Lung Cancer 01/2015; 88(1). DOI:10.1016/j.lungcan.2015.01.013 · 3.96 Impact Factor
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    ABSTRACT: Purpose:MAPK and PI3K/AKT/mTOR pathways play important roles in many tumors. In this study, safety, anti-tumor activity, and pharmacokinetics of buparlisib (pan class PI3K inhibitor) and trametinib (MEK inhibitor) were evaluated. Experimental Design:This open-label, dose-finding, Phase Ib study comprised dose escalation, followed by expansion part in patients with RAS or BRAF mutant non-small cell lung, ovarian, or pancreatic cancer. Results:113 patients were enrolled, 66 and 47 in dose escalation and expansion parts, respectively. Maximum tolerated dose (MTD) was established as buparlisib 70 mg + trametinib 1•5 mg daily (QD) (5/15, 33% patients with dose limiting toxicities [DLTs]) and recommended Phase 2 dose (RP2D) buparlisib 60 mg + trametinib 1•5 mg QD (1/10, 10% patients with DLTs). DLTs included stomatitis (8/103, 8%), diarrhea, dysphagia and CK increase (2/103, 2% each). Treatment-related Grade 3/4 adverse events (AEs) occurred in 73 patients (65%); mainly CK increase, stomatitis, AST/ALT increase and rash. For all (21) ovarian cancer patients, overall response rate was 29% (1 complete response, 5 partial responses [PR]), disease control rate 76%, and median progression free survival was 7 months. Minimal activity was observed in patients with NSCLC (1/17 PR) and pancreatic cancer (best overall response was SD). Relative to historical data, buparlisib exposure increased and trametinib exposure slightly increased with the combination. Conclusions:At RP2D, buparlisib 60 mg + trametinib 1•5 mg QD shows promising anti tumor activity for KRAS mutant ovarian cancer patients. Long-term tolerability of the combination at RP2D is challenging, due to frequent dose interruptions and reductions for toxicity. Copyright © 2014, American Association for Cancer Research.
    Clinical Cancer Research 12/2014; 21(4). DOI:10.1158/1078-0432.CCR-14-1814 · 8.72 Impact Factor
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    ABSTRACT: Background ESMO consensus recommends EGFR mutation testing in never/former light smokers (<15 pack-years) or patients with non-squamous NSCLC. The aim of this work was to determine the frequency and clinical predictors of EGFR mutations, and the role of specimen sampling tests, in Caucasian standard practice setting. Methods We screened 297 patients according to this consensus. Mutational analysis of EGFR was performed using the Therascreen EGFR RGQ PCR mutation kit. Clinical and pathological correlative data were collected. Results An EGFR activating mutation was found in 32 patients (11%), twelve exon 19 deletions, two exon 18 and eighteen exon 21 point mutations. Most were in females, but half were in smokers. Negative TTF-1 staining had a very strong negative predictive value (all except one patient had TTF-1 positive adenocarcinoma). Both biopsies as well as cytology specimens (mainly EBUS-TBNA) did well: 24 mutations in 213 biopsy samples (11.2%) and 8 in 84 cytology samples (9.5%), respectively. The Therascreen acted as a sensitive test in all types of samples: 7 activating mutations were found in samples rated to have <5% of tumour cells, and there were only 4 test failures in the whole series. Conclusion In this Caucasian standard practice NSCLC cohort, tested according to the ESMO consensus, activating EGFR mutation occurred in 11% of the patients. Half of these were in former/current smokers. With our sampling technique and use of the Therascreen kit, EBUS-TBNA cell blocks performed as good as biopsies.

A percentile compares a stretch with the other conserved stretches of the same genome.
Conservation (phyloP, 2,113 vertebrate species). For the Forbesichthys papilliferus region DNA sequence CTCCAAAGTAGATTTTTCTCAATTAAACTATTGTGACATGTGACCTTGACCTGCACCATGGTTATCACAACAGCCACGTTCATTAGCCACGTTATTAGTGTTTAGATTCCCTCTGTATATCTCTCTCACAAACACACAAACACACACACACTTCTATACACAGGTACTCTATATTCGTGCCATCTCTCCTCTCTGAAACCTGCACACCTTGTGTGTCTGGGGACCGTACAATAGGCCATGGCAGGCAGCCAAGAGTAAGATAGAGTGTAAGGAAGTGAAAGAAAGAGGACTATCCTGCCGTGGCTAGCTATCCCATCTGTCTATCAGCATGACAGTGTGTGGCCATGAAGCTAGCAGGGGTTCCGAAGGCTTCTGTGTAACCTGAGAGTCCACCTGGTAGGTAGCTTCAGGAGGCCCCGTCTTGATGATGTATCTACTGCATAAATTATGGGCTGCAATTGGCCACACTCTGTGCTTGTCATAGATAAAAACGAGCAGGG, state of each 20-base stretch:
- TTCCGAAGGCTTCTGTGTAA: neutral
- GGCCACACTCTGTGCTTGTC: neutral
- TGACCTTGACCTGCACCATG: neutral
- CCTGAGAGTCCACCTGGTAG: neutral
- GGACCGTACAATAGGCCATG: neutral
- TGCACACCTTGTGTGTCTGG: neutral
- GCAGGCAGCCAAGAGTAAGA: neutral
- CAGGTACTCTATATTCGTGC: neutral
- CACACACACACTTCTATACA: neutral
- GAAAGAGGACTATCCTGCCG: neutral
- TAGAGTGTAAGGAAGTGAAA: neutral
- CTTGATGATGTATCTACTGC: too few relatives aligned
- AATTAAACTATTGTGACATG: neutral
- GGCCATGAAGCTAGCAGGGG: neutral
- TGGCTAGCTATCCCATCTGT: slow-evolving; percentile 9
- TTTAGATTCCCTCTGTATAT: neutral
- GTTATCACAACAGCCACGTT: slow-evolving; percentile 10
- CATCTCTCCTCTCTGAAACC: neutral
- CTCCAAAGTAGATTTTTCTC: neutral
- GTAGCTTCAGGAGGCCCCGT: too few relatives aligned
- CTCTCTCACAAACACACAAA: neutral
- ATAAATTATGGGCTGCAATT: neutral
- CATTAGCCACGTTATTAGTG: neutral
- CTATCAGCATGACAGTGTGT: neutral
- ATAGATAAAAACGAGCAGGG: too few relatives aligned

12/2014; 2(1):9. DOI:10.1186/s40247-014-0009-0

Publication Stats

13k Citations
1,339.66 Total Impact Points


  • 1998-2015
    • Universitair Ziekenhuis Leuven
      • Department of Thoracic surgery
      Louvain, Flemish, Belgium
  • 1997-2014
    • University of Leuven
      • Division of Nuclear Medicine and Molecular Imaging
      Louvain, Flanders, Belgium
  • 2012
    • Hospital Universitario Virgen del Rocío
      • Medical Oncology Department
      Hispalis, Andalusia, Spain
  • 2007-2012
    • Universitair Ziekenhuis Ghent
      Gand, Flanders, Belgium
  • 1998-2012
    • The Catholic University of America
      Washington, Washington, D.C., United States
  • 2011
    • Groote Schuur Hospital
      Kaapstad, Western Cape, South Africa
  • 2002-2009
    • Catholic University of Louvain
      Лувен-ла-Нев, Walloon, Belgium
    • VU University Medical Center
      • Department of Nuclear Medicine and PET Research
      Amsterdamo, North Holland, Netherlands
  • 2008
    • Università degli Studi di Torino
      • Dipartimento di Scienze Cliniche e Biologiche
      Torino, Piedmont, Italy
  • 2007-2008
    • Charles University in Prague
      Praha, Praha, Czech Republic
  • 2005
    • Maastro Clinic
      Maestricht, Limburg, Netherlands